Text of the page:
Lynn Oeser, RN, Terri Meliones, RN, and Vanessa Gordon, RN, at Duke Health Children's Primary Care Roxboro Street, are improving the quality of care and health of their patients. By educating families on the importance of protecting children against vaccine preventable diseases, they've helped fully vaccinate 91% of patients in their clinic.
The nursing trio noticed an opportunity for improvement during the measles outbreak last year.
“We found that the measles outbreak helped encourage some parents to bring their children in for the needed vaccination," said Oeser. “So, we thought we could use the awareness of the outbreak in a positive way to stress the importance of protecting children and the entire community against all vaccine preventable diseases."
The team compiled a list of their patients ages 15 months to five years who hadn't had their first Measles-Mumps-Rubella (MMR) vaccine. They divided up the list and began calling families to schedule appointments for their children to receive the vaccination. Next, they contacted the families of older children who hadn't received the second series of the vaccination.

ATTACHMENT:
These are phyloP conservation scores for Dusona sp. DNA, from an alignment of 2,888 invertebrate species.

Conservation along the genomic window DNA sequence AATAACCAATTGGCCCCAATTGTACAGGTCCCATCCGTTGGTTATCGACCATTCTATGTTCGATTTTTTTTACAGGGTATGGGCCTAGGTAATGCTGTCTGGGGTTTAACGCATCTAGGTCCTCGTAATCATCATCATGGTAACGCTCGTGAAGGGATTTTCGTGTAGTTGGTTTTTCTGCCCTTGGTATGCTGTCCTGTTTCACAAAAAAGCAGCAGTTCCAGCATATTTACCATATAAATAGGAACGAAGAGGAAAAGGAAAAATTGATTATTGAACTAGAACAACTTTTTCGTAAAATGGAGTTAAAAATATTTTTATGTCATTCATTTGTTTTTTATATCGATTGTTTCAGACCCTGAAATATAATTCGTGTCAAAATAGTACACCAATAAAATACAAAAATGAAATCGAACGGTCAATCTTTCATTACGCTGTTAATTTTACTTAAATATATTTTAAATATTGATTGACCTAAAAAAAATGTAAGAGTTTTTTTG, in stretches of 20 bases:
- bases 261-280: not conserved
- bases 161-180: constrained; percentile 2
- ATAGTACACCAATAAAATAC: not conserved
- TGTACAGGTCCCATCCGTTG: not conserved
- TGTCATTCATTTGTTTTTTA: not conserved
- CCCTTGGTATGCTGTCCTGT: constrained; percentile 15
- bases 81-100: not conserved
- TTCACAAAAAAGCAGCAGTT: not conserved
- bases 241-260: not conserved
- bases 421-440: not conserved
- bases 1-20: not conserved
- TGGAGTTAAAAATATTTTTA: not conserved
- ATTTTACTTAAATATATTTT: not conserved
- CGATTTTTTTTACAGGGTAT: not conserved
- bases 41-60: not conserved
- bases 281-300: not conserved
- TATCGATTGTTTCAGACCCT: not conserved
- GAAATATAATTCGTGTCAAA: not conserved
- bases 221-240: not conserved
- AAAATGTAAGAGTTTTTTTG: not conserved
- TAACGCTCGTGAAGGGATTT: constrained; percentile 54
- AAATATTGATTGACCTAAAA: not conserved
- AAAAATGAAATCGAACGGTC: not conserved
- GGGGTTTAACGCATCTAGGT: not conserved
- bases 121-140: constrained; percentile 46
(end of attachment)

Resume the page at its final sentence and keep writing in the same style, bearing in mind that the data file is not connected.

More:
Oeser, Meliones and Gordon also encouraged the entire clinic care team to speak with families during regular office visits to encourage vaccination for all preventable diseases. The team now takes every opportunity to talk with families about vaccinations.
“When a parent calls, even if it's just a question about diaper rash, I look up the patient's medical history and see if they are up to date on their vaccines," said Oeser. “If they are behind, I explain how important vaccinations are and offer to schedule them an appointment."
The team's efforts have garnered dramatic results. When they first began the project last April, 78.66% of their patients were fully vaccinated. Currently, 91% of their patients are fully vaccinated.
“Our success is a direct result of the hard work that our team does on a daily basis," said Meliones. “The more children we vaccinate, the safer our community will be from vaccine preventable diseases like measles."